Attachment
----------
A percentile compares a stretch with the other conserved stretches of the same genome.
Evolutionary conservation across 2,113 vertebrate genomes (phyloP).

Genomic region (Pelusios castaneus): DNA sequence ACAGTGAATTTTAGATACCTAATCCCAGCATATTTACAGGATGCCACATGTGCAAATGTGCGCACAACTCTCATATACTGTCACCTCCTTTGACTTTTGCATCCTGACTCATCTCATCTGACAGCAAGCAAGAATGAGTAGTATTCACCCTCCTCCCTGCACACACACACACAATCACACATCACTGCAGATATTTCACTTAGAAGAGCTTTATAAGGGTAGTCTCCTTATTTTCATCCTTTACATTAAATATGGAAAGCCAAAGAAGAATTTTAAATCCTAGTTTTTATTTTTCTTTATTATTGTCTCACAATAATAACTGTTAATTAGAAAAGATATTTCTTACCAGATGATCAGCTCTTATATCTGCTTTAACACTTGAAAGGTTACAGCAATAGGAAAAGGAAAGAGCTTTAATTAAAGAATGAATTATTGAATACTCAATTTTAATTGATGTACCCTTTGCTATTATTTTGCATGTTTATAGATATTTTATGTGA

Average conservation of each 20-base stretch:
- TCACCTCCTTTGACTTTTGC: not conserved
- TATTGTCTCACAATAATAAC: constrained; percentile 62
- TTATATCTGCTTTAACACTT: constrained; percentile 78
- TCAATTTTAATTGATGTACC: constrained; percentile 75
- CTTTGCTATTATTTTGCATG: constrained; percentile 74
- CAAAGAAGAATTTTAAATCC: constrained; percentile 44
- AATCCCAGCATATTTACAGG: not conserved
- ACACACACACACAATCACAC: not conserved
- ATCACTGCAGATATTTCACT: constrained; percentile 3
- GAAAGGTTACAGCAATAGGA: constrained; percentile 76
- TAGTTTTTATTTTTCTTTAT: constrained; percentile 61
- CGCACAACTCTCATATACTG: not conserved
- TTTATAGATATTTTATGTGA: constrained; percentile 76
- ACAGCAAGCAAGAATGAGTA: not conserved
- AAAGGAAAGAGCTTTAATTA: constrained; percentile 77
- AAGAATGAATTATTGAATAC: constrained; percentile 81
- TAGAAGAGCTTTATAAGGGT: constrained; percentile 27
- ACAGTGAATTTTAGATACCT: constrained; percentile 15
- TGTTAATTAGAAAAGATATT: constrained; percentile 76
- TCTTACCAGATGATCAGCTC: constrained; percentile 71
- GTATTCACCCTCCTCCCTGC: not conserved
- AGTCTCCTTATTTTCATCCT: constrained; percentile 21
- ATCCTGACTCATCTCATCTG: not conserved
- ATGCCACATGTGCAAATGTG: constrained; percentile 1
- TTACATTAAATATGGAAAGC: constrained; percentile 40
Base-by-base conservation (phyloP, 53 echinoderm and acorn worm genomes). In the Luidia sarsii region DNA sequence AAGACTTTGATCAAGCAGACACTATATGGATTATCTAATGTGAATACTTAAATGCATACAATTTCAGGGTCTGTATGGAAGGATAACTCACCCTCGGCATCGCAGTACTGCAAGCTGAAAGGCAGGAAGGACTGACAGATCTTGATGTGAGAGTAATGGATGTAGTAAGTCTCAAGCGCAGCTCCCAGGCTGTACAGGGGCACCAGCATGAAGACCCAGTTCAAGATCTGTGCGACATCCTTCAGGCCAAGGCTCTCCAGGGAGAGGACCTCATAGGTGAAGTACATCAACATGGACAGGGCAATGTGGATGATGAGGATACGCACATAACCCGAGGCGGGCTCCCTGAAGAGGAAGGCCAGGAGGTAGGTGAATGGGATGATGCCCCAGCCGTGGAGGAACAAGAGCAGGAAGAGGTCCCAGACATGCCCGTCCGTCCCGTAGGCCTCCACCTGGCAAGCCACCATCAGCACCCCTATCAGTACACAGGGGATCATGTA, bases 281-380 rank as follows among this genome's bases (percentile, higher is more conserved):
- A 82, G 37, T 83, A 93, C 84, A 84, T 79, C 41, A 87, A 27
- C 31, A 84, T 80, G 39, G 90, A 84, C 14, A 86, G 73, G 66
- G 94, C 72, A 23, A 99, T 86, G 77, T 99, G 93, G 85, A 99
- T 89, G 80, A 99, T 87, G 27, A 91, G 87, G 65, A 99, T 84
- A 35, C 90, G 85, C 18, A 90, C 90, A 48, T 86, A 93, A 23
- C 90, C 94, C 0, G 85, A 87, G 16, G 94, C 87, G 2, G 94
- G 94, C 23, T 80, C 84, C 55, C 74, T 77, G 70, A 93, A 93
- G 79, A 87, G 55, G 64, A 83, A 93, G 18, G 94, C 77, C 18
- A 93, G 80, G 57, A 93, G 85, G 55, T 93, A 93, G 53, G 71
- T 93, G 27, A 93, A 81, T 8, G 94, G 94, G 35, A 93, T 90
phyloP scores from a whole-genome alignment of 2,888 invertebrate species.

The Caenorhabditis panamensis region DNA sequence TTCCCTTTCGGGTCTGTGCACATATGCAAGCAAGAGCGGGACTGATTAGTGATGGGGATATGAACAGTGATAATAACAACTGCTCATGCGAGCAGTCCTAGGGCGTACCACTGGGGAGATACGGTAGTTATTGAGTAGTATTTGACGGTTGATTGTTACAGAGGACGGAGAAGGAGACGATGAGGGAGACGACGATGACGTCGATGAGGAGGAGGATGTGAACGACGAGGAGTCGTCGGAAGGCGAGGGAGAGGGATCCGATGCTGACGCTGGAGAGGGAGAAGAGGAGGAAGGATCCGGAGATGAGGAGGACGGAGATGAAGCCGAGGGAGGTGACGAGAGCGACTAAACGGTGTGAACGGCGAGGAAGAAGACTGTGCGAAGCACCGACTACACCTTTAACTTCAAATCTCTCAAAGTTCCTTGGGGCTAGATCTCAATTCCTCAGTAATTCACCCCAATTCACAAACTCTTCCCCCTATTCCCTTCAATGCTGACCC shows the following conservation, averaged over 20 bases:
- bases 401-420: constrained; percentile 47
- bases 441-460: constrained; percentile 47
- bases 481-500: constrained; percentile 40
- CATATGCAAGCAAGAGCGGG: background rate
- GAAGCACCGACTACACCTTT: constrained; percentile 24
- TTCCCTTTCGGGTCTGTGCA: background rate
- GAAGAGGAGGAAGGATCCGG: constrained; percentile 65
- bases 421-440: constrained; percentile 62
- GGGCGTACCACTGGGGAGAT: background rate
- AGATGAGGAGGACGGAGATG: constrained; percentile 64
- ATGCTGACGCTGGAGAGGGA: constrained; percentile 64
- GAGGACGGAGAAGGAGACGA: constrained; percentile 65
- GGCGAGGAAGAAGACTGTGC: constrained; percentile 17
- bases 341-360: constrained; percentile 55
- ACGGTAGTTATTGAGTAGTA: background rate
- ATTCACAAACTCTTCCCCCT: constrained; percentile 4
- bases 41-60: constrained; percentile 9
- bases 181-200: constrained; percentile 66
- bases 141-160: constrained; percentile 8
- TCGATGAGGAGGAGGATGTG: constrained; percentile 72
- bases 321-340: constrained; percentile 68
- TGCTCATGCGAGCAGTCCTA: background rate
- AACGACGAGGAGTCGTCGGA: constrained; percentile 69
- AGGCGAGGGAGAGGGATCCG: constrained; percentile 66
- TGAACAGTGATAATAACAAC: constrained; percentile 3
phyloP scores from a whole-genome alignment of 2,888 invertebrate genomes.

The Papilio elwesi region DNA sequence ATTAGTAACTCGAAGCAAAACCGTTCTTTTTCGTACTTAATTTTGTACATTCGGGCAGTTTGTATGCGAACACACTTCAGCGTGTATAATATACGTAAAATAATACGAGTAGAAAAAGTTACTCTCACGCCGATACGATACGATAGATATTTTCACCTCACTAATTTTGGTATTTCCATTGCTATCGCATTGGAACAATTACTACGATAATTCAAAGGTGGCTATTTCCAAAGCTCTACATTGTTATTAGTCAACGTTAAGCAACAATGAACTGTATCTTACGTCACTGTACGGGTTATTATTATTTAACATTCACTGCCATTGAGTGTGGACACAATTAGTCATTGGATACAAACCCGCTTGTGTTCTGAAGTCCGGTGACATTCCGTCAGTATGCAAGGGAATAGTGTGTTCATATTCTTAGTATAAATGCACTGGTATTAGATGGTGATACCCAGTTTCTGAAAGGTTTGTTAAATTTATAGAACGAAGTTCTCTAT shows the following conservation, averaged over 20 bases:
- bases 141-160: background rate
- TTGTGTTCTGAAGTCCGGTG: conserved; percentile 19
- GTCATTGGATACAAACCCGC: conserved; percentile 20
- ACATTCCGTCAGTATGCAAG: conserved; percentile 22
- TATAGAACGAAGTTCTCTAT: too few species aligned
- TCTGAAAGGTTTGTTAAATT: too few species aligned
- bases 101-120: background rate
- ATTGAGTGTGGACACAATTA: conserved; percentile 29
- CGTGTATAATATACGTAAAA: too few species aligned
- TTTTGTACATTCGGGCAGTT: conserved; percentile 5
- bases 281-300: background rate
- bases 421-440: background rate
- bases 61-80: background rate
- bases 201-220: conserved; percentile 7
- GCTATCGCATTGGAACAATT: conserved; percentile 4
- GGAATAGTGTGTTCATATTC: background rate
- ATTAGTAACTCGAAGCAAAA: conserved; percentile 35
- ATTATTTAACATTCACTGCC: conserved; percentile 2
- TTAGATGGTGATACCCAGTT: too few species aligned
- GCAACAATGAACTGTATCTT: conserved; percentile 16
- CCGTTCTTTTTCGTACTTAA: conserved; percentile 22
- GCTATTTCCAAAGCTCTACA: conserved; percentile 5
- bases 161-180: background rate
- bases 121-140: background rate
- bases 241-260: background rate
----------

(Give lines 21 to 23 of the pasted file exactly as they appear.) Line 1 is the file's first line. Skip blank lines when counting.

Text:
- TAGAAGAGCTTTATAAGGGT: constrained; percentile 27
- ACAGTGAATTTTAGATACCT: constrained; percentile 15
- TGTTAATTAGAAAAGATATT: constrained; percentile 76